- Change happens. Things are changing all the time and there is nothing you can do to avoid that. You actually learn and embrace it and try to make the best of it.
- And because of change happens, I also learnt that you take things now and you do it now if you happen to have the chance to do it now. Because you might think that tomorrow it can be done. But most surely, in India there will be something else happening tomorrow that can help you to get things done or can keep you busy with something else or simply things won’t work out and it will be impossible to have what you thought you would have yesterday.
- Everybody should get to enjoy their job as much as some Indian persons do. Their job consists in doing actually something that they enjoy. Or maybe they try to turn it into that, instead of doing something they like and end up hating it. For example, they love to talk to people and they get a shop and use it to get to people and chat around. They might not sell much but they don’t get frustrated about it because they enjoy it in the way. Sounds simple but it is a very hard balance to find in your life. Hopefully I will get to put into practise a bit of this.
- Trust people. This is a big one. Probably one of the most difficult ones for me because I always think what is behind everybody´s intentions and usually I don’t think anything good. It is hard for me to trust people that just do stuff for you, with no reason behind. I get suspicious of too nice people, immediately. But I have changed a bit because I know better now. I have learnt to open my heart more. I did that the day after the long wait to a 5 hours train in Agra, which made arrive to Jaipur in the morning instead of at midnight. I went out in Jaipur with my heart open to India, to forget a bad experience and reconcile. And I did, because I met many amazing Indian people, especially my friend Samir who would turn out a great guy to hang out with and the reason why I was invited to an Indian wedding and had such a wonderful experience plus a great time.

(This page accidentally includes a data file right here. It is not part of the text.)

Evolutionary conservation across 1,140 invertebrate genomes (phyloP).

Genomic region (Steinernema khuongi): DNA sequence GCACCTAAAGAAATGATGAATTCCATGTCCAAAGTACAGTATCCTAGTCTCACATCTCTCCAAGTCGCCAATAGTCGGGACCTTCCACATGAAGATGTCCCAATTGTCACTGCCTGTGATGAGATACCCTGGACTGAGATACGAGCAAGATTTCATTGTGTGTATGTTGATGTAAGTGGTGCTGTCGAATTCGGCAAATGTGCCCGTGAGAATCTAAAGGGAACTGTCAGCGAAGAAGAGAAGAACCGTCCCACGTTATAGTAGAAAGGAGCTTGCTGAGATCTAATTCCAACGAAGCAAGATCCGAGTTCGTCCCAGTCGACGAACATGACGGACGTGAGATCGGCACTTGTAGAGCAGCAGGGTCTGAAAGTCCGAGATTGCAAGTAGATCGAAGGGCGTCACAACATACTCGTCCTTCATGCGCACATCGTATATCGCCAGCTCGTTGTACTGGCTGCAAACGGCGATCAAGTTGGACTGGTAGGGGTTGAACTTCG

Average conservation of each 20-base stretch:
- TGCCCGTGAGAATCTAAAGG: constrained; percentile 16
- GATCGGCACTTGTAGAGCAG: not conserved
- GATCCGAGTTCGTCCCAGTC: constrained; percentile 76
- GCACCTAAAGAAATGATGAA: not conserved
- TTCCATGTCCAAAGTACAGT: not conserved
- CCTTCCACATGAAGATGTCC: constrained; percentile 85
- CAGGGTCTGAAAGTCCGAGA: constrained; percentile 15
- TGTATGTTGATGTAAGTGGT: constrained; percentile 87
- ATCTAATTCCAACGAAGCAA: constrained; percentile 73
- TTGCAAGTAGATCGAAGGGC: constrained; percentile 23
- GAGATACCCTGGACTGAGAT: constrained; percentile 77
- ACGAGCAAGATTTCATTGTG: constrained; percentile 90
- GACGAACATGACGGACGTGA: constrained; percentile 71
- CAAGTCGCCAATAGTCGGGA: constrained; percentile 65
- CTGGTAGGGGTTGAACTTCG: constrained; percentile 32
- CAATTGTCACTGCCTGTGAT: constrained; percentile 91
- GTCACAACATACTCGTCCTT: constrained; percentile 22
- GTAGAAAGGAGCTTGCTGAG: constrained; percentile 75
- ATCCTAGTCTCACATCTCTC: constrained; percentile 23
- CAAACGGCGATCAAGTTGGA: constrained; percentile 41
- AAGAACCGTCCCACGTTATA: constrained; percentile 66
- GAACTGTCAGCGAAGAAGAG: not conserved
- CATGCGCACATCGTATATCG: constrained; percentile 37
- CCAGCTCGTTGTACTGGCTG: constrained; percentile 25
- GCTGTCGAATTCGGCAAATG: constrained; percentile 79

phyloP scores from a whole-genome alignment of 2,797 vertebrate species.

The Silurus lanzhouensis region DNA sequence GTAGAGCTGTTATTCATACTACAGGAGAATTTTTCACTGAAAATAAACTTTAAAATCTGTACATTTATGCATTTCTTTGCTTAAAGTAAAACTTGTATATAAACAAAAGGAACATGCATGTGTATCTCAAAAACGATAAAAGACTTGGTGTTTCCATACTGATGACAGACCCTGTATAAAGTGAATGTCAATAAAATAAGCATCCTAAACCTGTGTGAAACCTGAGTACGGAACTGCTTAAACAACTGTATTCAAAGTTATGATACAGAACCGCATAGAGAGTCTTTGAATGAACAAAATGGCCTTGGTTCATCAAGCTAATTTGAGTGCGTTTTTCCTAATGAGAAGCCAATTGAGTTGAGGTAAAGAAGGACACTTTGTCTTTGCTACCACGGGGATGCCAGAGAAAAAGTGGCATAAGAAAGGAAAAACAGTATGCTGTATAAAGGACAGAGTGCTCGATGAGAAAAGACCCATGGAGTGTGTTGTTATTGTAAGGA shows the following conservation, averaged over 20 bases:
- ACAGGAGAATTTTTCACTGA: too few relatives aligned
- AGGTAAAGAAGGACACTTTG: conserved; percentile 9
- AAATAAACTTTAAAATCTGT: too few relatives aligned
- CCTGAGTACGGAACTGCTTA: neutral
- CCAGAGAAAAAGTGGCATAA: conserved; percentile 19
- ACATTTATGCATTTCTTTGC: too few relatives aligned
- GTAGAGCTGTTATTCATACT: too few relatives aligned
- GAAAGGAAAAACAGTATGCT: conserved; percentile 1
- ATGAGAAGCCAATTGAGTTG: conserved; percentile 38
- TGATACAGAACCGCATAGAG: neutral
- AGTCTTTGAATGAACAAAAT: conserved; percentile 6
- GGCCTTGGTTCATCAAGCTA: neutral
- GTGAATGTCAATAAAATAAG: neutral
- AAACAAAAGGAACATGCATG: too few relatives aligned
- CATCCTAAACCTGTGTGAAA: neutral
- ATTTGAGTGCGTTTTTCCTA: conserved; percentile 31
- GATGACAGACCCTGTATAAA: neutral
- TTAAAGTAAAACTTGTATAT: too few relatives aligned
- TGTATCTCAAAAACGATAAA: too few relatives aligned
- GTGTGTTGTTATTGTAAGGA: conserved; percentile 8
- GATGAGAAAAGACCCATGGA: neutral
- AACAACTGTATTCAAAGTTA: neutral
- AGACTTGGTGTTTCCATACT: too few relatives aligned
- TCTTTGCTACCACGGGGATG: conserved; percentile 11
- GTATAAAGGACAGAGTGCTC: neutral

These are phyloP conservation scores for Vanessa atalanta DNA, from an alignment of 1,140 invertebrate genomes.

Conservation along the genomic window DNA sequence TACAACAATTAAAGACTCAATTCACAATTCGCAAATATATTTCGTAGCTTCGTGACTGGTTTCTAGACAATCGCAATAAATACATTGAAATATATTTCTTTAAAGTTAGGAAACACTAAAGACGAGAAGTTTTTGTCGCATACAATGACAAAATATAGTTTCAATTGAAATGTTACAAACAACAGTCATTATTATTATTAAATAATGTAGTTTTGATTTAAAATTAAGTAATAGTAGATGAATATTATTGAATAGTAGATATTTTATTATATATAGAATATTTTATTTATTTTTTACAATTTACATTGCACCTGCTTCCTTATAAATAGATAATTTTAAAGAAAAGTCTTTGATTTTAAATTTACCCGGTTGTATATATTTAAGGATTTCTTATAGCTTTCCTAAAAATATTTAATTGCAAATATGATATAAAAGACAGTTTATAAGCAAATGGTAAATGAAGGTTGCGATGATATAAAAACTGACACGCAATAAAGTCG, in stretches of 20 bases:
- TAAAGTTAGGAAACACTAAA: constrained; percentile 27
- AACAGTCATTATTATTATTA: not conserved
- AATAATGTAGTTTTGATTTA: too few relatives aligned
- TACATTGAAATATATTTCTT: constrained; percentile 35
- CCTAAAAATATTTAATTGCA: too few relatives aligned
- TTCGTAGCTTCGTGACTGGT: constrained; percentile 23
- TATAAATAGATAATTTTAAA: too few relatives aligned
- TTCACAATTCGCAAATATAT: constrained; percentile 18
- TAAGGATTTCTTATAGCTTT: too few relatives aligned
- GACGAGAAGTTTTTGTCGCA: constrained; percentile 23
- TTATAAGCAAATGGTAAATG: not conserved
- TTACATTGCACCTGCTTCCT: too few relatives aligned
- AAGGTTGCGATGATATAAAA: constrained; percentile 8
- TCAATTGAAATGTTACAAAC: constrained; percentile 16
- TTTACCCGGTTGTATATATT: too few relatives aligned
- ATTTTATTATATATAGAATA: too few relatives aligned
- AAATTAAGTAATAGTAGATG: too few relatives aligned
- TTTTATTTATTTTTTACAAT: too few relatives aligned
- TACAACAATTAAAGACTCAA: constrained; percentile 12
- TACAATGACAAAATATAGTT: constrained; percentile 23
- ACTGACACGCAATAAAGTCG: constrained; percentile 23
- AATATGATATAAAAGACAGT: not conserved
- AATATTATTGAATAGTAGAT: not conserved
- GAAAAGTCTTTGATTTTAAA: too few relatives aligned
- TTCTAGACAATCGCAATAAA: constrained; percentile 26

- Following the previous point, I learnt that people is good. There is 99.9% of good people out there and we only look at that tiny 0.1%. Why? Why when somebody helps you say to you that you were very lucky because you got him/her, the one that is good? Maybe there is more good people out there than what we are willing to believe. Maybe the world is notso bad, after all. Having said that, it doesn’t mean that common sense should not be applied and believe that everybody is good and everybody has god intentions.
- Lastly but not less importantly, it is not about the destination. It is about the whole path. At times it didn’t matter to me to arrive to one place or to another. I didn’t care about visiting touristy stuff and doing the must-see places or the sightseeing that the guide would recommend me. Because I was just too busy enjoying the path and I understood how important it is.
I won’t miss the honks at all times, the pollution or the heavy traffic. I won’t miss the belches at all times with indifference. Or the smell of pee at many places. Or many other things that I don’t even remember because they have not been of enough importance to let me love the amazing country India is.
“To my mind, the greatest reward and luxury of travel is to be able to experience everyday things as for the first time, to be in a position in which almost nothing is so familiar it is taken for granted” – Bill Bryson.